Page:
Today’s Social Security column addresses questions about taking spousal benefits early before delayed retirement benefits, whether conversion to childhood disability benefits is automatic and switching to spousal benefits after taking early retirement benefits. Larry Kotlikoff is a Professor of Economics at Boston University and the founder and president of Economic Security Planning, Inc.
See more Ask Larry answers here.
Have Social Security questions of your own you’d like answered? Ask Larry about Social Security here.
Should My Wife Take Early Spousal Before Delayed Social Security Retirement Benefits?
Hi Larry, I’ve been told my plan isn’t possible given Social Security’s rules but I’d like to run it by you to see if it might be okay.
I’m 50 and my wife is 43. We have a 5 year old child. My FRA is 67, at which point she will be 60. I would like I to delay filing for my Social Security retirement until 72, which I believe is the way to let it max out.
At that point, she will be 65, two years short FRA. Could she file for early spousal benefits, delay filing against her own record until 72 and then switch over to that to get the max amount? I’d like for both of us to retire at 60, which means my wife would be working for seven years after I retire. Thanks, Don
Hi Don, First of all, you can only accumulate delayed retirement credits (DRCs) up until the month you turn 70. So you wouldn’t want to wait past the month you turn 70 to claim your Social Security retirement benefits.
The only way that your wife could file for spousal benefits without claiming her own benefits at the same time is if she has a child in her care who is eligible for benefits on your account and who is either under 16 or is disabled.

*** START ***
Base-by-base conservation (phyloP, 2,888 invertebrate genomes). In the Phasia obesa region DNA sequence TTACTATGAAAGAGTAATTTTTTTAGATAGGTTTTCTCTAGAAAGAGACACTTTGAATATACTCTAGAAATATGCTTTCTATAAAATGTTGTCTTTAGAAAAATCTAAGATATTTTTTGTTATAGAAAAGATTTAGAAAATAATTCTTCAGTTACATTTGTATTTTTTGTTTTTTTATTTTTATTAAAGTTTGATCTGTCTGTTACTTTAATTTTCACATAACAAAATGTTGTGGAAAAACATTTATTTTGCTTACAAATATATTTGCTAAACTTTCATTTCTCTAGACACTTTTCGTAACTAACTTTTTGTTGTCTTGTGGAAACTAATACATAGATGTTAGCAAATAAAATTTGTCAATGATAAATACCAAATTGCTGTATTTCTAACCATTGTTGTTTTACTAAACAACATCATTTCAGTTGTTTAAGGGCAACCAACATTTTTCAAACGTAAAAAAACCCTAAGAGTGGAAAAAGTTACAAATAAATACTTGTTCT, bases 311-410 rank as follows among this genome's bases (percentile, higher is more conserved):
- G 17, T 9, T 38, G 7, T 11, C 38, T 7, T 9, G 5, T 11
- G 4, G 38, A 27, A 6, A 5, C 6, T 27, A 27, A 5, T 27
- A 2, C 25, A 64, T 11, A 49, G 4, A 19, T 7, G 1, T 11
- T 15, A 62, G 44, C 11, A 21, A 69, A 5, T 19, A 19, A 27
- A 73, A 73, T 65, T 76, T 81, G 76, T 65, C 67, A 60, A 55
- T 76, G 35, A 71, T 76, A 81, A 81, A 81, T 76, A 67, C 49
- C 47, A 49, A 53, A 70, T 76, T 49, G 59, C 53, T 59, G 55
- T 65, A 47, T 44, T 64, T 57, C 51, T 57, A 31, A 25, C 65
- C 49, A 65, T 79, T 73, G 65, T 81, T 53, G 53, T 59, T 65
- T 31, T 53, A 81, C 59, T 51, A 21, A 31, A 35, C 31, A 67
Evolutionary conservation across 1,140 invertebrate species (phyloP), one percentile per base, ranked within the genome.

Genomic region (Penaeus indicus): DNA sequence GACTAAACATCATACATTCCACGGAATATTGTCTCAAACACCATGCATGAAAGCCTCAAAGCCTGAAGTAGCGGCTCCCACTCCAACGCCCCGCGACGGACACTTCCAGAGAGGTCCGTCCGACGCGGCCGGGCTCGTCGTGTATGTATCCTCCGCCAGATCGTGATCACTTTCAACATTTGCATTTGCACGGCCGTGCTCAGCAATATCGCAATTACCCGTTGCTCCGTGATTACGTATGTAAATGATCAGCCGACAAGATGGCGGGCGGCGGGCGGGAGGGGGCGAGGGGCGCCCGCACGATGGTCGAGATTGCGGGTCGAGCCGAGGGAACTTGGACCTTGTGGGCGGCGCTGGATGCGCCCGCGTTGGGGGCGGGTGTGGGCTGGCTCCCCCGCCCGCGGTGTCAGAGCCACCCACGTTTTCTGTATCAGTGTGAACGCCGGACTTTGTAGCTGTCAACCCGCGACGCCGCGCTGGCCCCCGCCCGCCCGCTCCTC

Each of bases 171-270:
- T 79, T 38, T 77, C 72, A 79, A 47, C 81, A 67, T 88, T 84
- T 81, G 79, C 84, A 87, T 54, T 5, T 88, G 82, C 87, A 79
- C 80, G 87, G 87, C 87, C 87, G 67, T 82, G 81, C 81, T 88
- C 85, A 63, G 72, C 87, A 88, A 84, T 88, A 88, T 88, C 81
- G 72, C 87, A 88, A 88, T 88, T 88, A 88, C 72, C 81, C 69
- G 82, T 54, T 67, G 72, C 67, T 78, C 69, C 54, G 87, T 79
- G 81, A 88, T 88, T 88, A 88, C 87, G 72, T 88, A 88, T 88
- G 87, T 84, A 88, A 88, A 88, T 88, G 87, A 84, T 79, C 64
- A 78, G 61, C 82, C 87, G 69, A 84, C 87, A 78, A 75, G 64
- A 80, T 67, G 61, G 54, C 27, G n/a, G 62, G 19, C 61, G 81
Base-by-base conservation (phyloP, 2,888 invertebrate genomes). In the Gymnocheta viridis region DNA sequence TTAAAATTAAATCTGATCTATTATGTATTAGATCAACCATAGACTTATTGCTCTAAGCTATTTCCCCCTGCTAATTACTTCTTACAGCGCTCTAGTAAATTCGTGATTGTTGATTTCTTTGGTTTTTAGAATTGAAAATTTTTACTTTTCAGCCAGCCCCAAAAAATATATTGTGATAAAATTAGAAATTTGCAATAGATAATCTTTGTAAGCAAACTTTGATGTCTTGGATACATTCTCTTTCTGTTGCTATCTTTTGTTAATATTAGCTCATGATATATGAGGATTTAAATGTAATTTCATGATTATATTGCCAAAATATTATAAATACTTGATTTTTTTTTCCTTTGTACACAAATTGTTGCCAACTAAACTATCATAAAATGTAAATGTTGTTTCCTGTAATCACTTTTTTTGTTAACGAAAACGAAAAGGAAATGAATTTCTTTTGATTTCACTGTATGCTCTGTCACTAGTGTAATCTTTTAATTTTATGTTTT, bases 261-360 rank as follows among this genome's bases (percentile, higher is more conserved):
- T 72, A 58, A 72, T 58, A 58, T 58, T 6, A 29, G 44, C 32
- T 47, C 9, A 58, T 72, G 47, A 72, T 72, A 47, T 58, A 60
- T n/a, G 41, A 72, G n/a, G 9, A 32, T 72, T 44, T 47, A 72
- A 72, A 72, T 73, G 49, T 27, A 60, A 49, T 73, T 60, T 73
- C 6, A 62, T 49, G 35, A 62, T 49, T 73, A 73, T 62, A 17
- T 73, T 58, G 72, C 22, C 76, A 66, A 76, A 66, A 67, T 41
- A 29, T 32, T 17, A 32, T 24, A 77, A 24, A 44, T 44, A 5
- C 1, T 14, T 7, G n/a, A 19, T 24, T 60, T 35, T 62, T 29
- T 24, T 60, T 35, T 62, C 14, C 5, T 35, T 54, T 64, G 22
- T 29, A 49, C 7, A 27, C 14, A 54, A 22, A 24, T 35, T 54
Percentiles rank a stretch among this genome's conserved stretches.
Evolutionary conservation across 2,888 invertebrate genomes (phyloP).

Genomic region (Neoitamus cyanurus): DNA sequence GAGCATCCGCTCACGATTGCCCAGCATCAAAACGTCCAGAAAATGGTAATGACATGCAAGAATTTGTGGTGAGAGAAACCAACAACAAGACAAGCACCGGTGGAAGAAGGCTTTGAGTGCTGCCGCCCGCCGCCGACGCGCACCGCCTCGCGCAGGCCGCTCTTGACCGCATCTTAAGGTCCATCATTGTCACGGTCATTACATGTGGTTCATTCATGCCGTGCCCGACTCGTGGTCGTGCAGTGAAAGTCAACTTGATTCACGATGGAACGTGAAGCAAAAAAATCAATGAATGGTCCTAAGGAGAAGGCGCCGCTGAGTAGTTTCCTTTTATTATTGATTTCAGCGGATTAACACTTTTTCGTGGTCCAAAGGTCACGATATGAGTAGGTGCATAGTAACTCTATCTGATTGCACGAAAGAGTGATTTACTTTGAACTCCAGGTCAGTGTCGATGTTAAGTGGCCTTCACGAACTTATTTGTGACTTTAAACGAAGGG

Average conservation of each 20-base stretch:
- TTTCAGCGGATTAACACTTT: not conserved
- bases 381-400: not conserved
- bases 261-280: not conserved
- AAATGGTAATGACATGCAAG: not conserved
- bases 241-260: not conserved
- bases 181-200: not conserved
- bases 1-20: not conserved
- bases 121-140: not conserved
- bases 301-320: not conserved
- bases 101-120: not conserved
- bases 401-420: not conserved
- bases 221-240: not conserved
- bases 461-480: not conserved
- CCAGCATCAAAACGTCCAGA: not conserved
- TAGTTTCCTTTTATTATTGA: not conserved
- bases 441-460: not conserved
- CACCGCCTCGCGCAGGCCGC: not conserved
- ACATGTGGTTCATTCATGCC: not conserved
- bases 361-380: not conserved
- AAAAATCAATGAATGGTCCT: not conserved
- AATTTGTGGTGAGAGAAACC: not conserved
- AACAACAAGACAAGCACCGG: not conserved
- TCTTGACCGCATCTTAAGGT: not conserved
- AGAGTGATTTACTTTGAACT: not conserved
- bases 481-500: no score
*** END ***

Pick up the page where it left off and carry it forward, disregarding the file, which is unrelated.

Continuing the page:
Otherwise, your wife would be deemed to be filing for both spousal benefits and her own Social Security retirement benefits when she applies for either benefit. She’d then be paid essentially only the higher of the two benefit rates, and her benefit rate would be reduced for age if she starts drawing prior to her full retirement age (FRA).
You and your wife may want to consider using my company’s software — Maximize My Social Security or MaxiFi Planner — to ensure your household receives the highest lifetime benefits. Social Security calculators provided by other companies or non-profits may provide proper suggestions if they were built with extreme care. Best, Larry
Will My Daughter Automatically Start Getting CDB Benefits If Her Father Listed Her On His Application?
Hi Larry, I have a 32 year old adult disabled daughter on both SSI and SSDI based on her own work record. She earned six credits before 24 which qualified her to collect SSDI on her own work record in addition to collecting SSI. During the time she worked, she never reached SGA (Substantial Gainful Activity).
Her father just filed for retirement benefits and as a result our daughter will be entitled to Childhood Disability Benefits (CDB) off of his work record. She will no longer receive SSI and will be dually entitled receiving her full SSDI benefit on her work record and partial CDB benefit on her father’s work record with the total benefit the same amount as the full CDB benefit which is the higher of the two.
Will this switch over in benefits happen automatically as a result of her father listing our daughter on his retirement application or is it also necessary to file an application for CDB benefits? Thanks, Sharon
Hi Sharon, Your daughter can’t become entitled to Childhood Disability Benefits (CDB) without filing an application. Listing a child on an a parent’s application for benefits only establishes a protective filing date for the child, it is not an actual application for benefits.
Social Security usually contacts spouses and children who are listed on a worker’s application if they appear to be eligible for benefits. If your daughter doesn’t hear from Social Security soon then it sounds like she should probably call them to initiate filing an application for CDB benefits. Best, Larry